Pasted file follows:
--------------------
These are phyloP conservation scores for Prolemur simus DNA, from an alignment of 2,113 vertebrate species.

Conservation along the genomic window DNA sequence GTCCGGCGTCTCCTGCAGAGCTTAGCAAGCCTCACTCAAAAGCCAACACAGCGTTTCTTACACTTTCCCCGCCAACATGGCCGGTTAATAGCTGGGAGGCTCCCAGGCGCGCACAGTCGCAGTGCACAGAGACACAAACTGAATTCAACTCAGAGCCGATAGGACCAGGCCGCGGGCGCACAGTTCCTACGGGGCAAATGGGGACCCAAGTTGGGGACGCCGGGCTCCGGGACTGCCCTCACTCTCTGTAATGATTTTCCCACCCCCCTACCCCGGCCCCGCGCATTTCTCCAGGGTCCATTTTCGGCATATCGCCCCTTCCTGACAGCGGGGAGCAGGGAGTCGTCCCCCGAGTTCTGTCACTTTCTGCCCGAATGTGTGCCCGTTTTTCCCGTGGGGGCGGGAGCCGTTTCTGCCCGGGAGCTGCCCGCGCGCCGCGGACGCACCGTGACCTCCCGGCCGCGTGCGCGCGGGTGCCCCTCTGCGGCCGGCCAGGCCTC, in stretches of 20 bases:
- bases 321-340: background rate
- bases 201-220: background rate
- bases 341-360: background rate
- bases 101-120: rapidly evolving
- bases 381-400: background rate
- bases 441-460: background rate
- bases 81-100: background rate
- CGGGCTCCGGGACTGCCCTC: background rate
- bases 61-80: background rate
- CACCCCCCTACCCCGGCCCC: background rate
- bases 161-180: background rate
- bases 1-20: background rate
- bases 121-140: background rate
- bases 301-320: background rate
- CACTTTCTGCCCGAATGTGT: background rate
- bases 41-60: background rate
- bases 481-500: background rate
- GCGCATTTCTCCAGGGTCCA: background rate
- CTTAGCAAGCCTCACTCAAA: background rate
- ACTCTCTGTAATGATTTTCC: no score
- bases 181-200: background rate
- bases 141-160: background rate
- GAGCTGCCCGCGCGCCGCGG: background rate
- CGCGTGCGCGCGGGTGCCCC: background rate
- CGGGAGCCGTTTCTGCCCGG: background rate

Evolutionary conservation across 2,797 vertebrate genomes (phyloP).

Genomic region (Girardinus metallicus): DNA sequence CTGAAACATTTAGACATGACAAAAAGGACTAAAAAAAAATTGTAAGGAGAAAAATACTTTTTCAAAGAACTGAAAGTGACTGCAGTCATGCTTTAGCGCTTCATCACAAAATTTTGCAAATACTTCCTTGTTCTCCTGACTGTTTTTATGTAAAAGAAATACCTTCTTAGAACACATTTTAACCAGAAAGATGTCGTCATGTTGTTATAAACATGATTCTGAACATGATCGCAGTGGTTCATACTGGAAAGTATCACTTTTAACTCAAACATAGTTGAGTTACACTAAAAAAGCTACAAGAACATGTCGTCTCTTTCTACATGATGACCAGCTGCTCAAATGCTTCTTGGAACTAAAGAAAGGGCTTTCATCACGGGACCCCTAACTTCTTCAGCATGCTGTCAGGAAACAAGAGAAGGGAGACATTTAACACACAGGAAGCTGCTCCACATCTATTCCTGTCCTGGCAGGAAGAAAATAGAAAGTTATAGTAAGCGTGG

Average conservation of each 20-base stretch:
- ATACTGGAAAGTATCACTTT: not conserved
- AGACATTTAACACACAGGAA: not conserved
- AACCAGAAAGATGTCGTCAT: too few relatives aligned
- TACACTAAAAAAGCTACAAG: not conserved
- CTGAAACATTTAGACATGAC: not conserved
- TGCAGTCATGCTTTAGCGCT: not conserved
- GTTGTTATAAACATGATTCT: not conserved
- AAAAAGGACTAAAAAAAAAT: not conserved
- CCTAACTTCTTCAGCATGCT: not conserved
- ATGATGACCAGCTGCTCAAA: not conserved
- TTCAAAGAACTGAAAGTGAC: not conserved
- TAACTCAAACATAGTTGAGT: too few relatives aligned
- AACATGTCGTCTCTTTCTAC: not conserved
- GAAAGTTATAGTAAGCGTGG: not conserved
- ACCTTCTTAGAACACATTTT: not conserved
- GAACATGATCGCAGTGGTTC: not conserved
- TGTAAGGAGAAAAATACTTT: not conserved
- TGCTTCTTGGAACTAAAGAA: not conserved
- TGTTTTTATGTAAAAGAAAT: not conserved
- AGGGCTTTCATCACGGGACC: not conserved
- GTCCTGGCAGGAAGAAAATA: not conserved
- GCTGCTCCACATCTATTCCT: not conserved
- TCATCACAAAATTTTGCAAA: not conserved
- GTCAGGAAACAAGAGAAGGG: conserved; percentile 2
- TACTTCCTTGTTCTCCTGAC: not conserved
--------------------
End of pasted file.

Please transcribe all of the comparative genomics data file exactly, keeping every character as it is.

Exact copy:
These are phyloP conservation scores for Prolemur simus DNA, from an alignment of 2,113 vertebrate species.

Conservation along the genomic window DNA sequence GTCCGGCGTCTCCTGCAGAGCTTAGCAAGCCTCACTCAAAAGCCAACACAGCGTTTCTTACACTTTCCCCGCCAACATGGCCGGTTAATAGCTGGGAGGCTCCCAGGCGCGCACAGTCGCAGTGCACAGAGACACAAACTGAATTCAACTCAGAGCCGATAGGACCAGGCCGCGGGCGCACAGTTCCTACGGGGCAAATGGGGACCCAAGTTGGGGACGCCGGGCTCCGGGACTGCCCTCACTCTCTGTAATGATTTTCCCACCCCCCTACCCCGGCCCCGCGCATTTCTCCAGGGTCCATTTTCGGCATATCGCCCCTTCCTGACAGCGGGGAGCAGGGAGTCGTCCCCCGAGTTCTGTCACTTTCTGCCCGAATGTGTGCCCGTTTTTCCCGTGGGGGCGGGAGCCGTTTCTGCCCGGGAGCTGCCCGCGCGCCGCGGACGCACCGTGACCTCCCGGCCGCGTGCGCGCGGGTGCCCCTCTGCGGCCGGCCAGGCCTC, in stretches of 20 bases:
- bases 321-340: background rate
- bases 201-220: background rate
- bases 341-360: background rate
- bases 101-120: rapidly evolving
- bases 381-400: background rate
- bases 441-460: background rate
- bases 81-100: background rate
- CGGGCTCCGGGACTGCCCTC: background rate
- bases 61-80: background rate
- CACCCCCCTACCCCGGCCCC: background rate
- bases 161-180: background rate
- bases 1-20: background rate
- bases 121-140: background rate
- bases 301-320: background rate
- CACTTTCTGCCCGAATGTGT: background rate
- bases 41-60: background rate
- bases 481-500: background rate
- GCGCATTTCTCCAGGGTCCA: background rate
- CTTAGCAAGCCTCACTCAAA: background rate
- ACTCTCTGTAATGATTTTCC: no score
- bases 181-200: background rate
- bases 141-160: background rate
- GAGCTGCCCGCGCGCCGCGG: background rate
- CGCGTGCGCGCGGGTGCCCC: background rate
- CGGGAGCCGTTTCTGCCCGG: background rate

Evolutionary conservation across 2,797 vertebrate genomes (phyloP).

Genomic region (Girardinus metallicus): DNA sequence CTGAAACATTTAGACATGACAAAAAGGACTAAAAAAAAATTGTAAGGAGAAAAATACTTTTTCAAAGAACTGAAAGTGACTGCAGTCATGCTTTAGCGCTTCATCACAAAATTTTGCAAATACTTCCTTGTTCTCCTGACTGTTTTTATGTAAAAGAAATACCTTCTTAGAACACATTTTAACCAGAAAGATGTCGTCATGTTGTTATAAACATGATTCTGAACATGATCGCAGTGGTTCATACTGGAAAGTATCACTTTTAACTCAAACATAGTTGAGTTACACTAAAAAAGCTACAAGAACATGTCGTCTCTTTCTACATGATGACCAGCTGCTCAAATGCTTCTTGGAACTAAAGAAAGGGCTTTCATCACGGGACCCCTAACTTCTTCAGCATGCTGTCAGGAAACAAGAGAAGGGAGACATTTAACACACAGGAAGCTGCTCCACATCTATTCCTGTCCTGGCAGGAAGAAAATAGAAAGTTATAGTAAGCGTGG

Average conservation of each 20-base stretch:
- ATACTGGAAAGTATCACTTT: not conserved
- AGACATTTAACACACAGGAA: not conserved
- AACCAGAAAGATGTCGTCAT: too few relatives aligned
- TACACTAAAAAAGCTACAAG: not conserved
- CTGAAACATTTAGACATGAC: not conserved
- TGCAGTCATGCTTTAGCGCT: not conserved
- GTTGTTATAAACATGATTCT: not conserved
- AAAAAGGACTAAAAAAAAAT: not conserved
- CCTAACTTCTTCAGCATGCT: not conserved
- ATGATGACCAGCTGCTCAAA: not conserved
- TTCAAAGAACTGAAAGTGAC: not conserved
- TAACTCAAACATAGTTGAGT: too few relatives aligned
- AACATGTCGTCTCTTTCTAC: not conserved
- GAAAGTTATAGTAAGCGTGG: not conserved
- ACCTTCTTAGAACACATTTT: not conserved
- GAACATGATCGCAGTGGTTC: not conserved
- TGTAAGGAGAAAAATACTTT: not conserved
- TGCTTCTTGGAACTAAAGAA: not conserved
- TGTTTTTATGTAAAAGAAAT: not conserved
- AGGGCTTTCATCACGGGACC: not conserved
- GTCCTGGCAGGAAGAAAATA: not conserved
- GCTGCTCCACATCTATTCCT: not conserved
- TCATCACAAAATTTTGCAAA: not conserved
- GTCAGGAAACAAGAGAAGGG: conserved; percentile 2
- TACTTCCTTGTTCTCCTGAC: not conserved